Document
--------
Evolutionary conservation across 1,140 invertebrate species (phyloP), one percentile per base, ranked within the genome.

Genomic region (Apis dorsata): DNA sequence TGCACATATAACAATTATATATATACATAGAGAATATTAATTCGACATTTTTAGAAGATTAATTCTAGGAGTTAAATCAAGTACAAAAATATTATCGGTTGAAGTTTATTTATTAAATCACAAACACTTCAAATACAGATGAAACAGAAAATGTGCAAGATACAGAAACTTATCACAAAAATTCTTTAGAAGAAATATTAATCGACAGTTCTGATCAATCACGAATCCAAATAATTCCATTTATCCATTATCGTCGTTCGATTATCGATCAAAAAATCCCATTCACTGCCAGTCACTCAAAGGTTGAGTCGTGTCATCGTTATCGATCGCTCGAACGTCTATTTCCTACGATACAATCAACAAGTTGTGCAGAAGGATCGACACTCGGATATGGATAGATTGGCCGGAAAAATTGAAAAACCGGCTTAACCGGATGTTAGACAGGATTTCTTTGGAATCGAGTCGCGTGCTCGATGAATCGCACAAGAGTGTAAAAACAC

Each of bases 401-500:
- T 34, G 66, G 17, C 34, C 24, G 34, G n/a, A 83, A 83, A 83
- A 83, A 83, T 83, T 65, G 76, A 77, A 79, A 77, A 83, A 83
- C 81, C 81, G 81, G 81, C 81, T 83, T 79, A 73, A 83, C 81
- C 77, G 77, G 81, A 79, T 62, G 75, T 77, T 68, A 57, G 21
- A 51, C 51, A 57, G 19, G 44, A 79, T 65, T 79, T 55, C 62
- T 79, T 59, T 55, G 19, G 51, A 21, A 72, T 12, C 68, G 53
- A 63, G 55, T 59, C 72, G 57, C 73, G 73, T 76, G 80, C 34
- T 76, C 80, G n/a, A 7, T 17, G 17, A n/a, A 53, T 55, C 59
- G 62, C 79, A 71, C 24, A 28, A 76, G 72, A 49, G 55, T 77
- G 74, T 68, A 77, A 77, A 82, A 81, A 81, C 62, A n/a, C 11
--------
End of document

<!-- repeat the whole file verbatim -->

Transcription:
Evolutionary conservation across 1,140 invertebrate species (phyloP), one percentile per base, ranked within the genome.

Genomic region (Apis dorsata): DNA sequence TGCACATATAACAATTATATATATACATAGAGAATATTAATTCGACATTTTTAGAAGATTAATTCTAGGAGTTAAATCAAGTACAAAAATATTATCGGTTGAAGTTTATTTATTAAATCACAAACACTTCAAATACAGATGAAACAGAAAATGTGCAAGATACAGAAACTTATCACAAAAATTCTTTAGAAGAAATATTAATCGACAGTTCTGATCAATCACGAATCCAAATAATTCCATTTATCCATTATCGTCGTTCGATTATCGATCAAAAAATCCCATTCACTGCCAGTCACTCAAAGGTTGAGTCGTGTCATCGTTATCGATCGCTCGAACGTCTATTTCCTACGATACAATCAACAAGTTGTGCAGAAGGATCGACACTCGGATATGGATAGATTGGCCGGAAAAATTGAAAAACCGGCTTAACCGGATGTTAGACAGGATTTCTTTGGAATCGAGTCGCGTGCTCGATGAATCGCACAAGAGTGTAAAAACAC

Each of bases 401-500:
- T 34, G 66, G 17, C 34, C 24, G 34, G n/a, A 83, A 83, A 83
- A 83, A 83, T 83, T 65, G 76, A 77, A 79, A 77, A 83, A 83
- C 81, C 81, G 81, G 81, C 81, T 83, T 79, A 73, A 83, C 81
- C 77, G 77, G 81, A 79, T 62, G 75, T 77, T 68, A 57, G 21
- A 51, C 51, A 57, G 19, G 44, A 79, T 65, T 79, T 55, C 62
- T 79, T 59, T 55, G 19, G 51, A 21, A 72, T 12, C 68, G 53
- A 63, G 55, T 59, C 72, G 57, C 73, G 73, T 76, G 80, C 34
- T 76, C 80, G n/a, A 7, T 17, G 17, A n/a, A 53, T 55, C 59
- G 62, C 79, A 71, C 24, A 28, A 76, G 72, A 49, G 55, T 77
- G 74, T 68, A 77, A 77, A 82, A 81, A 81, C 62, A n/a, C 11